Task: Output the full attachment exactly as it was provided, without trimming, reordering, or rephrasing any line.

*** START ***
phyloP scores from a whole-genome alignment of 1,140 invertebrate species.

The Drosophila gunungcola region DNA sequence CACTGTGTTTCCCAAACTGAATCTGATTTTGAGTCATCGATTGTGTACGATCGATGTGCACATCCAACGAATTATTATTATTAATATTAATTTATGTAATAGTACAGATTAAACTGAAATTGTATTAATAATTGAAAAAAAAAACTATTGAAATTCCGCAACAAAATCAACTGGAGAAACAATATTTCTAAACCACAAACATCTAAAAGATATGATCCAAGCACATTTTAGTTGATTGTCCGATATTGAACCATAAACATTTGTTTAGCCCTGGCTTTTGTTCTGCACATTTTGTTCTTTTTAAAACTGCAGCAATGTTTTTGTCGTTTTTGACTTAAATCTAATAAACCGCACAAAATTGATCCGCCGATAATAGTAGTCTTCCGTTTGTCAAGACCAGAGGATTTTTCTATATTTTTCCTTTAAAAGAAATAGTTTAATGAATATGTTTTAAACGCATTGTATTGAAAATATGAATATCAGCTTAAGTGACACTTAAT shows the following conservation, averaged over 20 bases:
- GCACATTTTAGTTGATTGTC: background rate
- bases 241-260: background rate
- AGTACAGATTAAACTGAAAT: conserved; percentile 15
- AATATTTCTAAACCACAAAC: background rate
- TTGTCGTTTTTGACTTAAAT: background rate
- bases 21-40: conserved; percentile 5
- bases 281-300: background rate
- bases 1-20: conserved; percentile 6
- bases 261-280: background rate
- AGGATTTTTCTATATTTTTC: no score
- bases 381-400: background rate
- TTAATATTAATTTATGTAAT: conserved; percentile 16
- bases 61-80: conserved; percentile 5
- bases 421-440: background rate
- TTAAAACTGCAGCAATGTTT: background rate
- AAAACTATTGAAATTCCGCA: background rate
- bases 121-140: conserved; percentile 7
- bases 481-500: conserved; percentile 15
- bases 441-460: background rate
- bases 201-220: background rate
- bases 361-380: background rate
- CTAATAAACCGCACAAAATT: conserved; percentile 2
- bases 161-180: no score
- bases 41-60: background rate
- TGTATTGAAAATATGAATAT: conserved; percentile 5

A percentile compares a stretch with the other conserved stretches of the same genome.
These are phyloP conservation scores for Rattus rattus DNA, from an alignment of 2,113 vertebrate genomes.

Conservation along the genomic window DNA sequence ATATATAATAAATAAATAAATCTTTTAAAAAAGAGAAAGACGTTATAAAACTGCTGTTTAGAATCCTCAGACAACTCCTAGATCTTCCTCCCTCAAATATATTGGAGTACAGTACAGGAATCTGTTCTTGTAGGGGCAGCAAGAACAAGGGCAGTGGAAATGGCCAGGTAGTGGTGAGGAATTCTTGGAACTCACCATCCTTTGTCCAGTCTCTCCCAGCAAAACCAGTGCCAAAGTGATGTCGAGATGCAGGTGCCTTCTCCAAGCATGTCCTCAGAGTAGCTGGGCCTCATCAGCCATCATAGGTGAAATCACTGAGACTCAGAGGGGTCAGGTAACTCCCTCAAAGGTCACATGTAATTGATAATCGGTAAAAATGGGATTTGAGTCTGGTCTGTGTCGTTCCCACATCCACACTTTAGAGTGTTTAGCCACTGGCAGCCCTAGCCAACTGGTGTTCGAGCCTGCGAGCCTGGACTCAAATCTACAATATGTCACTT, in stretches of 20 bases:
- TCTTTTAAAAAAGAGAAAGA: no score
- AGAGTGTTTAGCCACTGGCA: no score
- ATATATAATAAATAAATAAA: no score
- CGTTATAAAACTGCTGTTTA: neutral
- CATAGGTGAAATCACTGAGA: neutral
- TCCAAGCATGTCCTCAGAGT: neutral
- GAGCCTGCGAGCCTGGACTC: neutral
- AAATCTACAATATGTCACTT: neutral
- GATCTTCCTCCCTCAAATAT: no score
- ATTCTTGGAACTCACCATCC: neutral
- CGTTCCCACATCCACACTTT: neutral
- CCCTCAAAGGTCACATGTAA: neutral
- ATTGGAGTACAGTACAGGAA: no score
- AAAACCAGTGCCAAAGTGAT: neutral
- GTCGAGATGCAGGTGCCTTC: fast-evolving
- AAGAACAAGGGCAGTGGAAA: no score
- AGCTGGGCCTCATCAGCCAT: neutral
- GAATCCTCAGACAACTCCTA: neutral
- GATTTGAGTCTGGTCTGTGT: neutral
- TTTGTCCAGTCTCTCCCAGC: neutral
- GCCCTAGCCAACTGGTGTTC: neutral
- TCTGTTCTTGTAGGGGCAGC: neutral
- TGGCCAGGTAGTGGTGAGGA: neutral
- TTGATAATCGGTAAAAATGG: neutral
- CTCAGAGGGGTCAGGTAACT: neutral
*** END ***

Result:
phyloP scores from a whole-genome alignment of 1,140 invertebrate species.

The Drosophila gunungcola region DNA sequence CACTGTGTTTCCCAAACTGAATCTGATTTTGAGTCATCGATTGTGTACGATCGATGTGCACATCCAACGAATTATTATTATTAATATTAATTTATGTAATAGTACAGATTAAACTGAAATTGTATTAATAATTGAAAAAAAAAACTATTGAAATTCCGCAACAAAATCAACTGGAGAAACAATATTTCTAAACCACAAACATCTAAAAGATATGATCCAAGCACATTTTAGTTGATTGTCCGATATTGAACCATAAACATTTGTTTAGCCCTGGCTTTTGTTCTGCACATTTTGTTCTTTTTAAAACTGCAGCAATGTTTTTGTCGTTTTTGACTTAAATCTAATAAACCGCACAAAATTGATCCGCCGATAATAGTAGTCTTCCGTTTGTCAAGACCAGAGGATTTTTCTATATTTTTCCTTTAAAAGAAATAGTTTAATGAATATGTTTTAAACGCATTGTATTGAAAATATGAATATCAGCTTAAGTGACACTTAAT shows the following conservation, averaged over 20 bases:
- GCACATTTTAGTTGATTGTC: background rate
- bases 241-260: background rate
- AGTACAGATTAAACTGAAAT: conserved; percentile 15
- AATATTTCTAAACCACAAAC: background rate
- TTGTCGTTTTTGACTTAAAT: background rate
- bases 21-40: conserved; percentile 5
- bases 281-300: background rate
- bases 1-20: conserved; percentile 6
- bases 261-280: background rate
- AGGATTTTTCTATATTTTTC: no score
- bases 381-400: background rate
- TTAATATTAATTTATGTAAT: conserved; percentile 16
- bases 61-80: conserved; percentile 5
- bases 421-440: background rate
- TTAAAACTGCAGCAATGTTT: background rate
- AAAACTATTGAAATTCCGCA: background rate
- bases 121-140: conserved; percentile 7
- bases 481-500: conserved; percentile 15
- bases 441-460: background rate
- bases 201-220: background rate
- bases 361-380: background rate
- CTAATAAACCGCACAAAATT: conserved; percentile 2
- bases 161-180: no score
- bases 41-60: background rate
- TGTATTGAAAATATGAATAT: conserved; percentile 5

A percentile compares a stretch with the other conserved stretches of the same genome.
These are phyloP conservation scores for Rattus rattus DNA, from an alignment of 2,113 vertebrate genomes.

Conservation along the genomic window DNA sequence ATATATAATAAATAAATAAATCTTTTAAAAAAGAGAAAGACGTTATAAAACTGCTGTTTAGAATCCTCAGACAACTCCTAGATCTTCCTCCCTCAAATATATTGGAGTACAGTACAGGAATCTGTTCTTGTAGGGGCAGCAAGAACAAGGGCAGTGGAAATGGCCAGGTAGTGGTGAGGAATTCTTGGAACTCACCATCCTTTGTCCAGTCTCTCCCAGCAAAACCAGTGCCAAAGTGATGTCGAGATGCAGGTGCCTTCTCCAAGCATGTCCTCAGAGTAGCTGGGCCTCATCAGCCATCATAGGTGAAATCACTGAGACTCAGAGGGGTCAGGTAACTCCCTCAAAGGTCACATGTAATTGATAATCGGTAAAAATGGGATTTGAGTCTGGTCTGTGTCGTTCCCACATCCACACTTTAGAGTGTTTAGCCACTGGCAGCCCTAGCCAACTGGTGTTCGAGCCTGCGAGCCTGGACTCAAATCTACAATATGTCACTT, in stretches of 20 bases:
- TCTTTTAAAAAAGAGAAAGA: no score
- AGAGTGTTTAGCCACTGGCA: no score
- ATATATAATAAATAAATAAA: no score
- CGTTATAAAACTGCTGTTTA: neutral
- CATAGGTGAAATCACTGAGA: neutral
- TCCAAGCATGTCCTCAGAGT: neutral
- GAGCCTGCGAGCCTGGACTC: neutral
- AAATCTACAATATGTCACTT: neutral
- GATCTTCCTCCCTCAAATAT: no score
- ATTCTTGGAACTCACCATCC: neutral
- CGTTCCCACATCCACACTTT: neutral
- CCCTCAAAGGTCACATGTAA: neutral
- ATTGGAGTACAGTACAGGAA: no score
- AAAACCAGTGCCAAAGTGAT: neutral
- GTCGAGATGCAGGTGCCTTC: fast-evolving
- AAGAACAAGGGCAGTGGAAA: no score
- AGCTGGGCCTCATCAGCCAT: neutral
- GAATCCTCAGACAACTCCTA: neutral
- GATTTGAGTCTGGTCTGTGT: neutral
- TTTGTCCAGTCTCTCCCAGC: neutral
- GCCCTAGCCAACTGGTGTTC: neutral
- TCTGTTCTTGTAGGGGCAGC: neutral
- TGGCCAGGTAGTGGTGAGGA: neutral
- TTGATAATCGGTAAAAATGG: neutral
- CTCAGAGGGGTCAGGTAACT: neutral